By Pedro Ferreira
Improved resilience can contribute to the ability to deal with unknown unknowns. Dealing with uncertainty is also at the core of every planning activity. The argument put forward here is that planning processes should be considered a cornerstone for any given resilience approach. An outline of planning and resilience is given, before presenting fundamental aspects of planning that should be strengthened within a resilience strategy.
From attempting to do as much as possible within a day’s work, to launching rockets into space or managing a nation, everything requires planning. The backbone of planning is widely recognised to be a more or less complex and distributed decision-making process that establishes priorities for the allocation of resources and attempts to reduce (down to levels deemed acceptable) uncertainty associated with the pursuit of such priorities.
An important element is also the definition of how any remaining uncertainty associated with established goals should be managed or mitigated. Uncertainty has, therefore, always been the underlying dominating factor of planning, so that increased operational complexity and interdependency require a shift in how uncertainty is addressed.
Resilience is a broad notion that has often been advocated as a solution towards better coping with high uncertainty, including being able to deal with surprise when unknown unknowns become evident. Although resilience has been widely discussed in the context of safety, security and other risk-related domains, it has seldom been made explicit in association with planning needs.
Planning and resilience
If we generically consider resilience as the ability to pursue operational goals within continuously changing (and therefore highly uncertain) conditions, then it follows that planning should be considered as a fundamental activity towards enhanced resilience.
By prioritising operational goals and how they should be achieved, planning can contribute to the reduced uncertainty associated with the pursuit of such goals, or at the very least, to their improved management.
For planning to achieve these aims, it has to be adapted to local realities, as well as co-ordinated operations. On one hand, this amounts to ensuring that local operations are given a clear overview of how allocated resources may be flexibly applied to achieving established operational goals, while adjusting to changing local conditions. Planning information should establish acceptable degrees of local adaptive capacities in view of both known and unknown sources of uncertainty.
On the other hand, planning activities must also recognise operational interdependencies and ensure that multiple local realities are coordinated to achieve shared operational goals and minimise their ‘deliverability’ risks. This includes planning across geographical, organisational and time boundaries, in as much as the operations for which planning is performed are carried out across such diverse boundaries.
This runs counter to strong trends in planning, which has evolved towards centralised control and prescription. Instead, in view of increasing operations with high complexity and uncertainty, planning must allocate resources taking into account the need for local adaptive capacities, whilst ensuring critical coordination across tightly coupled processes.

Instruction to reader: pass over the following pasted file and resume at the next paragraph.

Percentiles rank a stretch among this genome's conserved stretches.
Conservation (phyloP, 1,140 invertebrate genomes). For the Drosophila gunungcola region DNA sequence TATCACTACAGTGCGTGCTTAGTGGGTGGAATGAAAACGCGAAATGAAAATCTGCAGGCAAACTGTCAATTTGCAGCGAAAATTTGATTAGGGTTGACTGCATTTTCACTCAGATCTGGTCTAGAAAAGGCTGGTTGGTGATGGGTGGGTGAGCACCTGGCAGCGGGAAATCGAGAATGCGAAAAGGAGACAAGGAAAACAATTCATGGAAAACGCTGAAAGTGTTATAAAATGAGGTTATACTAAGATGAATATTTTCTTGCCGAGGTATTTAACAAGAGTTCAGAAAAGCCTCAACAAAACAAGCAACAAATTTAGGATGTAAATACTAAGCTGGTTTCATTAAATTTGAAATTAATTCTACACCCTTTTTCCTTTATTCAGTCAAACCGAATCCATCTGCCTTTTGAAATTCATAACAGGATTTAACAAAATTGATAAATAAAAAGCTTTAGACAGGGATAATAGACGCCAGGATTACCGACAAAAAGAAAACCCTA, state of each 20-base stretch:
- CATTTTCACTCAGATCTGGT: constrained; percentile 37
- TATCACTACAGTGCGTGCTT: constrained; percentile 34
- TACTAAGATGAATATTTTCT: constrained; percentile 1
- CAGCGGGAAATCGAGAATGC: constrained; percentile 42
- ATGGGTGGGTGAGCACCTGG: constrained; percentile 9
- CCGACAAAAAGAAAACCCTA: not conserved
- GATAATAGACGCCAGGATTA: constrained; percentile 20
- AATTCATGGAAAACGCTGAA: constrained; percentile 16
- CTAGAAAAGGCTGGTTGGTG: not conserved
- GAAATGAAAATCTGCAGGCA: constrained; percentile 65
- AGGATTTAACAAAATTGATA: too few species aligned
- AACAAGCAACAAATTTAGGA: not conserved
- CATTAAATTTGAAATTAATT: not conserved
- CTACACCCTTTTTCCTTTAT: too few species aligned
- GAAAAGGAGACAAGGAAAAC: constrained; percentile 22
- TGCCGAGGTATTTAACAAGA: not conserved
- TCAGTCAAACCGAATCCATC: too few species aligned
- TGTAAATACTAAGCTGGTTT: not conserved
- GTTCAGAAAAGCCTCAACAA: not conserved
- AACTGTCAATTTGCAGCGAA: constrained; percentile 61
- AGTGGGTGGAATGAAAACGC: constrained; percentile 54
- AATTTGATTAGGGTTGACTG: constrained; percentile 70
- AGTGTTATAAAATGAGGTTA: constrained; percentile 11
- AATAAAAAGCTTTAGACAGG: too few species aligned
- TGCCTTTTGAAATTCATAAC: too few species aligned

From this perspective, planning constitutes a fundamental step towards enhanced resilience, as it explicitly defines how operational goals may be achieved under highly uncertain and variable conditions.
Good examples of ‘adaptive planning’ have been observed in different high-risk industries, but mainly at a team level and from the perspective of teamwork, rather than as a planning activity in itself. This is the case for many operations that are carried out by relatively small teams often under extreme conditions of uncertainty and risk (ie., some fishing vessel crews, logging crews, among others). Individuals in these teams often reveal a precise awareness as to how they need to continuously adjust their individual work to match overall team performance, and when and what information must be put across. While these issues remain poorly explored, they raise some key questions:
- What degrees of local adaptive capacity are needed and how should they be translated into resource allocation and availability?
- What milestones are critical for ensuring the necessary levels of coordination across boundaries and how can they be effectively implemented and enforced?
- How do such planning requirements change from one industry domain to another?
Biography: Pedro N.P. Ferreira is an invited Associate Professor at the Department of Aeronautics and Transport of the Lusófona University, in Lisbon, Portugal, a researcher (Joint Professor) at CENTEC – Centre for Marine Technology and Ocean Engineering of the University of Lisbon and at the CIMCYC – Centro de Investigación Mente, Cerebro y Comportamiento at the University of Granada, in Spain. He has close to 20 years of experience, both as a researcher and a consultant, in the fields of human factors and ergonomics, occupational health and safety, risk management and resilience. He has led several national and international projects on risk assessment and prevention across different industry sectors, namely in transport (road, rail, aviation and maritime), process industry and the oil and gas sector.
This blog post is part of a series on unknown unknowns as part of a collaboration between the Australian National University and Defence Science and Technology.
For the nine other blog posts already published in this series, see: https://i2insights.org/tag/partner-defence-science-and-technology/
Scheduled blog posts in the series:
February 11, 2020: Why do we protect ourselves from unknown unknowns? by Bem Le Hunte
February 25, 2020: Theory U: a promising journey to embracing unknown unknowns by Vanesa Weyrauch